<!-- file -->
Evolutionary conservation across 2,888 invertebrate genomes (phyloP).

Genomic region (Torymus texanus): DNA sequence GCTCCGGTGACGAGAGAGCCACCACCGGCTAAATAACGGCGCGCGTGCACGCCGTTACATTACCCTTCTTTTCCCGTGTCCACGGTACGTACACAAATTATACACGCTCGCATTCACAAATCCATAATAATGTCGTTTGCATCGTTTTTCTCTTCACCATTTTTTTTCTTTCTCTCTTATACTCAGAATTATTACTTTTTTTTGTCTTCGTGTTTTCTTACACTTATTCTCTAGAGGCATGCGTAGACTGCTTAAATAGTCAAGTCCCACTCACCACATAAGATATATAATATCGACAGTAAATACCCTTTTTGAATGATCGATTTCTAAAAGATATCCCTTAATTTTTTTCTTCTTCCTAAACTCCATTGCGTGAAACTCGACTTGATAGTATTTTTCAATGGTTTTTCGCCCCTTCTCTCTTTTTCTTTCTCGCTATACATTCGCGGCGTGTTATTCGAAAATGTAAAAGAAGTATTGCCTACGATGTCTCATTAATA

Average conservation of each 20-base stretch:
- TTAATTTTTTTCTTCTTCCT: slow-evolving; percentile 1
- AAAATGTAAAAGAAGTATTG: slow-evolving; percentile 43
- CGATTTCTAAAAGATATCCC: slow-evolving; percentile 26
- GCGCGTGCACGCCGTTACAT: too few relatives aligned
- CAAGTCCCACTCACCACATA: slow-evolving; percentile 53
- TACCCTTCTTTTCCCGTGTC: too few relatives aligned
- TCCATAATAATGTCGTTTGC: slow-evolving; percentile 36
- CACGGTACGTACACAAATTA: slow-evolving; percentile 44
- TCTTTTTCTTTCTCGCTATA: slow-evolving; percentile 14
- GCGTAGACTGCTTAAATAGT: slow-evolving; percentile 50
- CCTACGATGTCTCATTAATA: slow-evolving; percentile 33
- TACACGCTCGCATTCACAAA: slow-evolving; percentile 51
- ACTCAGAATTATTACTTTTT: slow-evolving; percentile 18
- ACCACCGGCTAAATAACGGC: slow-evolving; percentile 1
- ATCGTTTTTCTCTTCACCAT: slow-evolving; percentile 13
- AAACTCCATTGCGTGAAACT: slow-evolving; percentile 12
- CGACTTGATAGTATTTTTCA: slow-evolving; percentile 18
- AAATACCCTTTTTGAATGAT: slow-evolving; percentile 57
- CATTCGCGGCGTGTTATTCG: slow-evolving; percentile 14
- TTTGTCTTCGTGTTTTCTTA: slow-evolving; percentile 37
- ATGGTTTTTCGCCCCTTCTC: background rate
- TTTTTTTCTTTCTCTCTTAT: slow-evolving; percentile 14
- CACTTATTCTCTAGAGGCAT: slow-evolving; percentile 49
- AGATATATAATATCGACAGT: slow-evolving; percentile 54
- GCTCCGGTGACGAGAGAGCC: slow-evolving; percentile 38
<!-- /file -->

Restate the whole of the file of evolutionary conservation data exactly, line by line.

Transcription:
Evolutionary conservation across 2,888 invertebrate genomes (phyloP).

Genomic region (Torymus texanus): DNA sequence GCTCCGGTGACGAGAGAGCCACCACCGGCTAAATAACGGCGCGCGTGCACGCCGTTACATTACCCTTCTTTTCCCGTGTCCACGGTACGTACACAAATTATACACGCTCGCATTCACAAATCCATAATAATGTCGTTTGCATCGTTTTTCTCTTCACCATTTTTTTTCTTTCTCTCTTATACTCAGAATTATTACTTTTTTTTGTCTTCGTGTTTTCTTACACTTATTCTCTAGAGGCATGCGTAGACTGCTTAAATAGTCAAGTCCCACTCACCACATAAGATATATAATATCGACAGTAAATACCCTTTTTGAATGATCGATTTCTAAAAGATATCCCTTAATTTTTTTCTTCTTCCTAAACTCCATTGCGTGAAACTCGACTTGATAGTATTTTTCAATGGTTTTTCGCCCCTTCTCTCTTTTTCTTTCTCGCTATACATTCGCGGCGTGTTATTCGAAAATGTAAAAGAAGTATTGCCTACGATGTCTCATTAATA

Average conservation of each 20-base stretch:
- TTAATTTTTTTCTTCTTCCT: slow-evolving; percentile 1
- AAAATGTAAAAGAAGTATTG: slow-evolving; percentile 43
- CGATTTCTAAAAGATATCCC: slow-evolving; percentile 26
- GCGCGTGCACGCCGTTACAT: too few relatives aligned
- CAAGTCCCACTCACCACATA: slow-evolving; percentile 53
- TACCCTTCTTTTCCCGTGTC: too few relatives aligned
- TCCATAATAATGTCGTTTGC: slow-evolving; percentile 36
- CACGGTACGTACACAAATTA: slow-evolving; percentile 44
- TCTTTTTCTTTCTCGCTATA: slow-evolving; percentile 14
- GCGTAGACTGCTTAAATAGT: slow-evolving; percentile 50
- CCTACGATGTCTCATTAATA: slow-evolving; percentile 33
- TACACGCTCGCATTCACAAA: slow-evolving; percentile 51
- ACTCAGAATTATTACTTTTT: slow-evolving; percentile 18
- ACCACCGGCTAAATAACGGC: slow-evolving; percentile 1
- ATCGTTTTTCTCTTCACCAT: slow-evolving; percentile 13
- AAACTCCATTGCGTGAAACT: slow-evolving; percentile 12
- CGACTTGATAGTATTTTTCA: slow-evolving; percentile 18
- AAATACCCTTTTTGAATGAT: slow-evolving; percentile 57
- CATTCGCGGCGTGTTATTCG: slow-evolving; percentile 14
- TTTGTCTTCGTGTTTTCTTA: slow-evolving; percentile 37
- ATGGTTTTTCGCCCCTTCTC: background rate
- TTTTTTTCTTTCTCTCTTAT: slow-evolving; percentile 14
- CACTTATTCTCTAGAGGCAT: slow-evolving; percentile 49
- AGATATATAATATCGACAGT: slow-evolving; percentile 54
- GCTCCGGTGACGAGAGAGCC: slow-evolving; percentile 38